When interest rates started rising a few years ago, many primary dealers, or firms that buy and sell government bonds, made trading losses. They had made money when yields on government bonds dropped early this century, but when yields started rising in 2004, they started losing heavily. Bond yields and prices move in opposite direction. When yields decline, bond prices rise and those who are in the business of trading bonds make profits, but when the yields rise and prices drop, they lose money. A few primary dealers closed shop and a few others got merged with their parent banks. Some of them tried to diversify into other businesses as rising interest rates threatened their business model.
Today, India’s asset reconstruction companies (ARCs) are facing a similar challenge, albeit for different reasons. They are in the business of buying stressed assets from banks and making money by recovering them, but banks have stopped selling their bad loans.
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There are about a dozen ARCs and many more are waiting for regulatory approval to start business. Asset Reconstruction Co. India Ltd (Arcil), set up in 2003, is the oldest one. Banks, both old and new; financial institutions such as IFCI Ltd and Life Insurance Corp. of India Ltd, Specified Undertaking of Unit Trust of India, Small Industries Development Bank of India; and high-profile individuals such as broker Rakesh Jhunjhunwala, former State Bank of India chairman M.S. Verma, former police commissioner of Mumbai M.N. Singh and former chairman of the Securities and Exchange Board of India G.N. Bajpai have set up these ARCs.
When an ARC buys bad assets from banks, it issues security receipts (SRs) to the sellers and instead of being a lender of bad assets, the banks become investors in such assets. Bad assets bought from different banks are pooled and SRs are issued against such a pool. Banks get money as and when ARCs recover them and if they recover more than what they promised to banks, ARCs and banks share the money. ARCs do not share the extra money recovered if they buy bad loans, paying cash instead of issuing SRs.
Typically, investors in SRs get 80% of the upside and ARCs retain 20%. Till fiscal 2008, when the economy was booming, returns from the recovery of bad assets were fairly high, but the trend has reversed and at least one ARC has not been able to pay investors who have been holding the SRs.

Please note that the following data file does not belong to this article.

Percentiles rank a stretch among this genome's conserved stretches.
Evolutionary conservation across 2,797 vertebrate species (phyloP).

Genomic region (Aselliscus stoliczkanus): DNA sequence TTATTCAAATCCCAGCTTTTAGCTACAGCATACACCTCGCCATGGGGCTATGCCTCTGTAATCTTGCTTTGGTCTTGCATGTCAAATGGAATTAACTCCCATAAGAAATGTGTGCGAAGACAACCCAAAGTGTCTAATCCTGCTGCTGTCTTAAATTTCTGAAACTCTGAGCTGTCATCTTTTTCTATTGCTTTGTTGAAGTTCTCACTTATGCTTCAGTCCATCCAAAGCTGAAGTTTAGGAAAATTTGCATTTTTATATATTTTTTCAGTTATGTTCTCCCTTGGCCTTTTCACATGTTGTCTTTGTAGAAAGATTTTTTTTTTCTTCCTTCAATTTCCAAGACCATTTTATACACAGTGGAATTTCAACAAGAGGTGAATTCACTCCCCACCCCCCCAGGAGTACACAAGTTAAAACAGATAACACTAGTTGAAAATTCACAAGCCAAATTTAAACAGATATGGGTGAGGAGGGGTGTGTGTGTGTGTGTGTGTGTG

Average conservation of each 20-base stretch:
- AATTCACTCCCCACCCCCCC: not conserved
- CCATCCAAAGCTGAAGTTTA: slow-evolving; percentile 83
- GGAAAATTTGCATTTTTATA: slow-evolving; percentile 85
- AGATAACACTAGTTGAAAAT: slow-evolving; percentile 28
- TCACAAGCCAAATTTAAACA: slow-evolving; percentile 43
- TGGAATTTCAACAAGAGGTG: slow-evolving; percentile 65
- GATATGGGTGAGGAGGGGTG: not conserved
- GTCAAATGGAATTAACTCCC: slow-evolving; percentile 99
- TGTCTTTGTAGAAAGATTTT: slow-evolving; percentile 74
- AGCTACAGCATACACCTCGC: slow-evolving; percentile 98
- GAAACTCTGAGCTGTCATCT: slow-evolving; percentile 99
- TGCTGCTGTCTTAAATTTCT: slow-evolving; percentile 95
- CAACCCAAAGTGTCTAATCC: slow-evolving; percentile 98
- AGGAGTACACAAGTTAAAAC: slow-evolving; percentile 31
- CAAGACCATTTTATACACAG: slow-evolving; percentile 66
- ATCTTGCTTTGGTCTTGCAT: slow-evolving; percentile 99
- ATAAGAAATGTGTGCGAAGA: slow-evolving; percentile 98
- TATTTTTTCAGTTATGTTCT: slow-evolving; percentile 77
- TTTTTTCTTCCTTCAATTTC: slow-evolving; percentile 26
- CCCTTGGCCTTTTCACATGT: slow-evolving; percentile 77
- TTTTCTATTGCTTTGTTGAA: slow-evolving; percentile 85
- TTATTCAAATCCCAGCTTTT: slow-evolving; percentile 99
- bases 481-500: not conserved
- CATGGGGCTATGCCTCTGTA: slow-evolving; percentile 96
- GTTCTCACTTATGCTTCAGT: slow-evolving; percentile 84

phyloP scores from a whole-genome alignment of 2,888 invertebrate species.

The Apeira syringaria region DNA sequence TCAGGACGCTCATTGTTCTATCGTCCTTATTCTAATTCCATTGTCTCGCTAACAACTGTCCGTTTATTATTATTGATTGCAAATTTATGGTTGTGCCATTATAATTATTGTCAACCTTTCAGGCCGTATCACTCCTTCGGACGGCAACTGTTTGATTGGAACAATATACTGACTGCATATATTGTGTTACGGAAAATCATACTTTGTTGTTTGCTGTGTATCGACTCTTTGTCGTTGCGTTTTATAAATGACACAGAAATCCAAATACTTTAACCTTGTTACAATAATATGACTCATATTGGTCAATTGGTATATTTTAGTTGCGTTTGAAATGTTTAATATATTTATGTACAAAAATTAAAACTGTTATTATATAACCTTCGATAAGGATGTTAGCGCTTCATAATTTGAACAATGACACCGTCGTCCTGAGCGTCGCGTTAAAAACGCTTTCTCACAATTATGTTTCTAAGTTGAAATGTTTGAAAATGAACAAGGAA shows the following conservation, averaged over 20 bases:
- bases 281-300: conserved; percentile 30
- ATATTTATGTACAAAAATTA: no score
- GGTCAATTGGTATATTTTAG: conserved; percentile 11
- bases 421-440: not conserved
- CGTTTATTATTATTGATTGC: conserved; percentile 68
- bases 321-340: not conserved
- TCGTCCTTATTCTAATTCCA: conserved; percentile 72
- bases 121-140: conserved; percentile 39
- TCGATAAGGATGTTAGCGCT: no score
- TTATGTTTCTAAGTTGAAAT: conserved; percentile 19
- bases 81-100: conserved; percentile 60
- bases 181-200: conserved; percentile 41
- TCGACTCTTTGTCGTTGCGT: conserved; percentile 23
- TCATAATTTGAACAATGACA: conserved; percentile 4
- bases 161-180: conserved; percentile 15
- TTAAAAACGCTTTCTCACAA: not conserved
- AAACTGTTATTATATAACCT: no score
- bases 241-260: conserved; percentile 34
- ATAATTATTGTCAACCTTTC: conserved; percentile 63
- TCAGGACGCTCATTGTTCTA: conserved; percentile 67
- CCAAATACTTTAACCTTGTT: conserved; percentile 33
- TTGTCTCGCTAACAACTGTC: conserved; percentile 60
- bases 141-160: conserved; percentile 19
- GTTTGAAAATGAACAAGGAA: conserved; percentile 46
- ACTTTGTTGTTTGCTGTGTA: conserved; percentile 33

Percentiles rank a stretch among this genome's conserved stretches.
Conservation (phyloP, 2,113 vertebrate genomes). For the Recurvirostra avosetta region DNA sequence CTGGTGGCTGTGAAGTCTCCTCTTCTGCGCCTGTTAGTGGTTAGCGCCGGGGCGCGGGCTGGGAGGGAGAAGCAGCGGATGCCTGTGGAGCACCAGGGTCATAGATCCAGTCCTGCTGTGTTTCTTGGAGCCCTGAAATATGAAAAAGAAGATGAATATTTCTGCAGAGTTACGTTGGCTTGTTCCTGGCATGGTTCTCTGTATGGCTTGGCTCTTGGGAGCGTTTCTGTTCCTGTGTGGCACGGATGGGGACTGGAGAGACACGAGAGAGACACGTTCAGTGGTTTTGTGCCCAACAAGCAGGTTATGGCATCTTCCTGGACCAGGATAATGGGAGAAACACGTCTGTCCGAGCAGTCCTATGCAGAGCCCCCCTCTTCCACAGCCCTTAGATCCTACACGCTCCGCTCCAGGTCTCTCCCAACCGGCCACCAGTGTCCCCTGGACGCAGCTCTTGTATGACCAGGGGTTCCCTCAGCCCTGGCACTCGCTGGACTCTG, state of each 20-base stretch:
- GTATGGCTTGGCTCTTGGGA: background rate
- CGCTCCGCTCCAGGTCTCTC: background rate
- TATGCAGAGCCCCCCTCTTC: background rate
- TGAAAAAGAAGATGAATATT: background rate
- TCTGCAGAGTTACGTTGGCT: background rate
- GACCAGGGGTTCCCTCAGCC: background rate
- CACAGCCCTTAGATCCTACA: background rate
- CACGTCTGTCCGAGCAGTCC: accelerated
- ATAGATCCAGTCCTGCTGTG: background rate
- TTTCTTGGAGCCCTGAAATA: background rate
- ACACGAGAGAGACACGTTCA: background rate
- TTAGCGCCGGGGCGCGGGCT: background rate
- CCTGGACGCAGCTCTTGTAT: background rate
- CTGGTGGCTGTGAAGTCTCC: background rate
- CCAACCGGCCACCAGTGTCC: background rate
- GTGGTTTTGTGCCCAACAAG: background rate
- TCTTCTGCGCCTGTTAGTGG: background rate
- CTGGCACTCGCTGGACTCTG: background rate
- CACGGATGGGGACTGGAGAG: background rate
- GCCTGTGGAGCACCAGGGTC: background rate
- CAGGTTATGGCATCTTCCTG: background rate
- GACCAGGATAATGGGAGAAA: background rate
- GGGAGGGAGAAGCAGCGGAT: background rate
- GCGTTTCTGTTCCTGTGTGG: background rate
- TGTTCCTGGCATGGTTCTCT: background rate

But this is only one side of the story. The other side is that banks have stopped selling their bad assets. There has not been a single auction of bad loans this fiscal so far. While the mismatch between what the sellers of such assets expect and ARCs are willing to pay is one reason behind this, the other and more critical factor is that banks are not generating enough bad loans. This is because the banking regulator has allowed banks to restructure loans to help individual and corporate borrowers tide over the impact of the slowdown that gripped the economy after the mid-September collapse of US investment bank Lehman Brothers Holdings Inc. and the ensuing global credit crunch.
A loan becomes sticky when a borrower fails to pay interest on it for 90 days. Once a loan turns sticky, banks are required to provide for it in their balance sheets and the amount set aside depends on the nature and duration of default.
The Reserve Bank of India allowed banks to recast all loans. In fact, banks were allowed to recast loans not once but twice before 30 June except for those given for commercial real estate, capital market-related activities such as buying shares, and personal loans. As much as 4%, or at least Rs1.1 trillion worth of loan assets of the Indian banking industry, could be recast. The State Bank of India, the country’s largest lender, has restructured close to Rs20,000 crore worth of loans so far and will do more.
A loan recast on such a large scale is indeed a new phenomenon, but Indian banks have been restructuring corporate loans for quite some time now through a mechanism called corporate debt restructuring (CDR). This was started in 2001 when some large firms, particularly in the steel sector, got into trouble following a sharp drop in demand and prices. Till last year, 219 cases were referred to this cell, involving Rs94,735 crore of debt, and 174 firms had actually got Rs84,714 crore of debt restructured at the forum. In the recent past, many more cases have been referred to the cell, including the troubled drug firm Wockhardt Ltd and now defunct discount retailer Subhiksha Trading Services Ltd.
Arcil has shifted its focus to retail loans. It has floated a new division, Arcil Arms, to buy stressed consumer loans. It plans to buy some Rs1,500 crore worth of mortgages and automobile loans from a few banks that aggressively sold such loans and have not been able to recover them. It is giving intensive training to its employees on loan collection and creating a new incentive structure for recovery of such loans. Other ARCs are also planning to buy retail loans. But that’s not a solution because ARCs’ capability in recovering consumer loans on a large scale is suspect. Some of them will have to close shop while others may have to diversify into other businesses that a non-banking finance company can do. Of course, if the economic recovery gets delayed and the bulk of restructured loans turn bad, they will survive as banks will be forced to sell stressed assets to clean up their balance sheets. Also, if they are desperate, banks will stop haggling for a few rupees more while selling bad assets.
Tamal Bandyopadhyay keeps a close eye on all things banking from his perch as Mint’s deputy managing editor in Mumbai. Please email comments to firstname.lastname@example.org